Tuesday, 3 May 2011

1914 Indy Winner - Delage Y

Continuing this months series of blogs celebrating the 100th anniversary of the Indianapolis 500 today's photograph by Ed Arnaudin was taken in 1964 and shows the most famous of the Delage Y's which, in the hands of Rene Thomas, won the 4th running of the Indy 500 in 1914.

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Designed by Arthur Michelat four Y models are thought to have been built between 1913 and 1914 at the Delage factory on Boulevard de Verdun in Courbevoie in NW Paris.

This one was fitted with a 113 hp, 4 cylinder 4.5 litre 275 cui motor, featuring 4 valves per cylinder, was connected to a 5 speed gearbox making it one of the most advanced racing cars of it's time.

In 1913 Paul Bablot drove the pictured vehicle to victory in the, latter of two, French Grand Prix held at Le Mans.

With support from British journalist in Paris WF Bradley, the Indianapolis 500 attracted the first foreign entries in 1913 which in 1914 included two Delage Y's, the 2nd Delage driven by Albert Guyot placed 3rd in the race.

Rene Thomas prior to winning the Indianapolis 500 at his first attempt is also known for surviving the worlds first mid air collision near Milan in 1910 after his Antoinette monoplane 'fell' onto the Farman biplane of Captain Bertram Dickson who was not so lucky.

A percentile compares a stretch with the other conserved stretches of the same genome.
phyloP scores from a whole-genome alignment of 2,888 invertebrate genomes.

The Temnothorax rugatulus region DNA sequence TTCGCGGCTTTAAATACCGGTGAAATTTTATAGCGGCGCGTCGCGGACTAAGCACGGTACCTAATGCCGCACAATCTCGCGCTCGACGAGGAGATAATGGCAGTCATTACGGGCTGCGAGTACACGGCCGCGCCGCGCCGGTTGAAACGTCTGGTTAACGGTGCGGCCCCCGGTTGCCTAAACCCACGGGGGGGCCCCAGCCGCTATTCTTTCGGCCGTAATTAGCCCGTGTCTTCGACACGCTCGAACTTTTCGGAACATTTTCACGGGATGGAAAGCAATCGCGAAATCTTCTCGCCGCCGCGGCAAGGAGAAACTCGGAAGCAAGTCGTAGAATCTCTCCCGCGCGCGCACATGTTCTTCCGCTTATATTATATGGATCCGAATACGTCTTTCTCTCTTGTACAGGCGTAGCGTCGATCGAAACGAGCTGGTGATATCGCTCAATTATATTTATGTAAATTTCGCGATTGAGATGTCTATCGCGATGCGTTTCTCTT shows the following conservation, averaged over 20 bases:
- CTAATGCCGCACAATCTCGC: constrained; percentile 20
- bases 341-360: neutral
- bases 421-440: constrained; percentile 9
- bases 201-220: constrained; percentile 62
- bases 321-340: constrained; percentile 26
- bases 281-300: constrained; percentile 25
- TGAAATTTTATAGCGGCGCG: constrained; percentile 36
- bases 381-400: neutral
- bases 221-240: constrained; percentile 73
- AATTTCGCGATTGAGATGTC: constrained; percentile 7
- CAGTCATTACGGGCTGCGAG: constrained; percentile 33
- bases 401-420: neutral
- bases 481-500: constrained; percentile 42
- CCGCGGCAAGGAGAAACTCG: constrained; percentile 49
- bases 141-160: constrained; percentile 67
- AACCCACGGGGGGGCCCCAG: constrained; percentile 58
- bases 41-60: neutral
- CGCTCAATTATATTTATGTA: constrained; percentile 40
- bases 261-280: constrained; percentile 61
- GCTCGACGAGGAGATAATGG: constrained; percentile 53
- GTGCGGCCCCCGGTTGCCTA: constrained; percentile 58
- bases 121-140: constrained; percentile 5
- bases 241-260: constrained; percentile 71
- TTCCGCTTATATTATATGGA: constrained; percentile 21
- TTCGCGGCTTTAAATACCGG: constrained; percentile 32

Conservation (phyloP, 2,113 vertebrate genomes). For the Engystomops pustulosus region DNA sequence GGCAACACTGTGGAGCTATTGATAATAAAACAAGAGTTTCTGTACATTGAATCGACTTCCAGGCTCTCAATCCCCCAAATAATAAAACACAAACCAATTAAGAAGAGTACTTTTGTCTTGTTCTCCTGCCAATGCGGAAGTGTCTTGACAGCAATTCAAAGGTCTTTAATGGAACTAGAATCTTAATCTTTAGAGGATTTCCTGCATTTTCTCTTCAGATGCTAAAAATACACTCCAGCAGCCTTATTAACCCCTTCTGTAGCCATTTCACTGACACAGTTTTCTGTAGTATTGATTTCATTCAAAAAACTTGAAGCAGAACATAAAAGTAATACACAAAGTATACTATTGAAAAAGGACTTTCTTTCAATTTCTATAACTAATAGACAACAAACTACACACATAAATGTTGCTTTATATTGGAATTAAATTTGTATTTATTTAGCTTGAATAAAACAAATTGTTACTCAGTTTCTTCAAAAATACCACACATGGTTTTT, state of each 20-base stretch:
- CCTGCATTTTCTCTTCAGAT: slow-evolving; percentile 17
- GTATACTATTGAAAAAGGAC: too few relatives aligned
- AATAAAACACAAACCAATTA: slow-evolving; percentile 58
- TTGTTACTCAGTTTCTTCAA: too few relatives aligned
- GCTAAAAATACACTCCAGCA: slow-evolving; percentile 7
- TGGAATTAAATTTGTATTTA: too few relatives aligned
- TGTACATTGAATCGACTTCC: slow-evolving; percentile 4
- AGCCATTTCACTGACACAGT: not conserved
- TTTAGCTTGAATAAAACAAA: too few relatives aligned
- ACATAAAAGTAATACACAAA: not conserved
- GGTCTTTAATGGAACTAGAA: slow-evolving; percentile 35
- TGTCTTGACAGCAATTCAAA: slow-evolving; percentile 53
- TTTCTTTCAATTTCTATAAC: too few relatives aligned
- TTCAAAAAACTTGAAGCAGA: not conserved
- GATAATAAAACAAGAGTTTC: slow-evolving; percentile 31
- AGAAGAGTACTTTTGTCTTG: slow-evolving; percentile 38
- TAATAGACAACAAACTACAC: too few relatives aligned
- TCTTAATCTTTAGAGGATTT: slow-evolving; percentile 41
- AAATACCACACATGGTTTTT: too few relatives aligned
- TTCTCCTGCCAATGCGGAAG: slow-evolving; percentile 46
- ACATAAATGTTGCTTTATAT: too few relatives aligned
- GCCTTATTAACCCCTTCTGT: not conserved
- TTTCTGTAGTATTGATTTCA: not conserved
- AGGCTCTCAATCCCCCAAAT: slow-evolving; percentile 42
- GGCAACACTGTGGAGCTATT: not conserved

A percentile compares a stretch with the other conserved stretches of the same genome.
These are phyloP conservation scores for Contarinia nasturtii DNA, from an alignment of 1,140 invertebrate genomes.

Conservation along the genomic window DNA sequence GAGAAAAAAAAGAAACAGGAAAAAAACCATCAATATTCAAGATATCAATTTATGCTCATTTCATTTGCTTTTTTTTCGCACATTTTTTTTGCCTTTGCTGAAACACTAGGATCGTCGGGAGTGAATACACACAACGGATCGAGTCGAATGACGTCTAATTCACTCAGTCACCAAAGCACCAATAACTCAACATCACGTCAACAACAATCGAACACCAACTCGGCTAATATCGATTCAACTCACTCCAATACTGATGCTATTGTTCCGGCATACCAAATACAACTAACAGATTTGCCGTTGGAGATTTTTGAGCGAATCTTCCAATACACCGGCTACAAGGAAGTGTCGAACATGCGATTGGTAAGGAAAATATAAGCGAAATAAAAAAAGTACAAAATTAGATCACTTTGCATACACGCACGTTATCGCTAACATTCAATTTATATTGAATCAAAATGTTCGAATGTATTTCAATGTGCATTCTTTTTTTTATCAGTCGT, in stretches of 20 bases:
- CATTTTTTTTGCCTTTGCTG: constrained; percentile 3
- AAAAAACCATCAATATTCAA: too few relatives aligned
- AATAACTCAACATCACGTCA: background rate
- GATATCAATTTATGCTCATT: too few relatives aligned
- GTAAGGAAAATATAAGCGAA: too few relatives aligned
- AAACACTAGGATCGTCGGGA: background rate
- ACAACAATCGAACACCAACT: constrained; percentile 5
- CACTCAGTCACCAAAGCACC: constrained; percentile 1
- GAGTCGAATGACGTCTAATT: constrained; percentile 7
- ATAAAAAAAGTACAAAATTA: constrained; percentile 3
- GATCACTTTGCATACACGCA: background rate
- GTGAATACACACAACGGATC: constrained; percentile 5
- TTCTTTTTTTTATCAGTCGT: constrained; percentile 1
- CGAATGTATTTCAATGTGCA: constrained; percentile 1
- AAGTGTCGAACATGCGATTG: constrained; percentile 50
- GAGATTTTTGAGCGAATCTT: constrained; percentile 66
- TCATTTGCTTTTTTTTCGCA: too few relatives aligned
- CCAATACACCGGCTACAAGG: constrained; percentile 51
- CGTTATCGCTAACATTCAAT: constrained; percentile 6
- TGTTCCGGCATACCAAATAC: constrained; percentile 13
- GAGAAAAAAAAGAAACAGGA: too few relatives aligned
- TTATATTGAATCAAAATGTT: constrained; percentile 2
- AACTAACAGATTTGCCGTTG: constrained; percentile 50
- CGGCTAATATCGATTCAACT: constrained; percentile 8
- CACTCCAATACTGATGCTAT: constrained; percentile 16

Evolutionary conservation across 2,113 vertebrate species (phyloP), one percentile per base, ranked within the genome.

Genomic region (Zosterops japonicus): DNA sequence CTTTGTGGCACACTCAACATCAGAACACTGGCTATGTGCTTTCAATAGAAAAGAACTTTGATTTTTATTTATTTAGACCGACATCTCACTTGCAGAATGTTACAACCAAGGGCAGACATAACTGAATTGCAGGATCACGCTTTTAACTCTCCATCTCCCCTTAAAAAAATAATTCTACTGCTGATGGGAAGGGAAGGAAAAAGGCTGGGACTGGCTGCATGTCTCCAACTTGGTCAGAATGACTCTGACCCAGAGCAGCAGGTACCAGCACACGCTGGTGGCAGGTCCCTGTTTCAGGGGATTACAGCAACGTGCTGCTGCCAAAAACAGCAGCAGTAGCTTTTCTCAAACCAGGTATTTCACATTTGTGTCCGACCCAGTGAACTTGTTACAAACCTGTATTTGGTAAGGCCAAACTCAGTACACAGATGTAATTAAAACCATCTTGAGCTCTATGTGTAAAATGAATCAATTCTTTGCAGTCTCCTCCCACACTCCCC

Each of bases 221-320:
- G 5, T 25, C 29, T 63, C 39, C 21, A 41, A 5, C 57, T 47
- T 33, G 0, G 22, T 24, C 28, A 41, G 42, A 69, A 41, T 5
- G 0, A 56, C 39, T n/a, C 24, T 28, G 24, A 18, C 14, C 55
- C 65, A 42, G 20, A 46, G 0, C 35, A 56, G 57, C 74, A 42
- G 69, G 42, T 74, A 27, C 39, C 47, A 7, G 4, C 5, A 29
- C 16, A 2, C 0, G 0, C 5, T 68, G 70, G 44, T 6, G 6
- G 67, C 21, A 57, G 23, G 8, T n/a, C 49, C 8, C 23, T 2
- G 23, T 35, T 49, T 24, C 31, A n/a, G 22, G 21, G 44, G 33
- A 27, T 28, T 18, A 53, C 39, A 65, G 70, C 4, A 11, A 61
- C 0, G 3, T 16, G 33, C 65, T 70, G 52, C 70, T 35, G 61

Thomas went on to record a land speed record of 143 mph in 1924 at Arpajon south of Paris aboard another Delage. Amazingly after a full life of risk taking Rene Thomas died aged 89 in 1975.

The story goes that as this winning car was being loaded on to a ship to return to France it was purchased and ultimately remained in the USA. The car was later 'found' by Edgar L. Roy a founding member of the Vintage Sports Car Club of America and restored by him prior to the car finding it's way to the IMS Hall of Fame Museum.

My thanks to Steve Arnaudin for sending me the scan of his Dad's photo and to E.B. of The Nostalgia Forum for identifying this vehicle.

I hope you have enjoyed today's 1914 edition of 'Getting a lil psycho on tyres' and that you'll join me again tomorrow for a look at a 1915 White Squadron Stutz. Don't for get to come back now !

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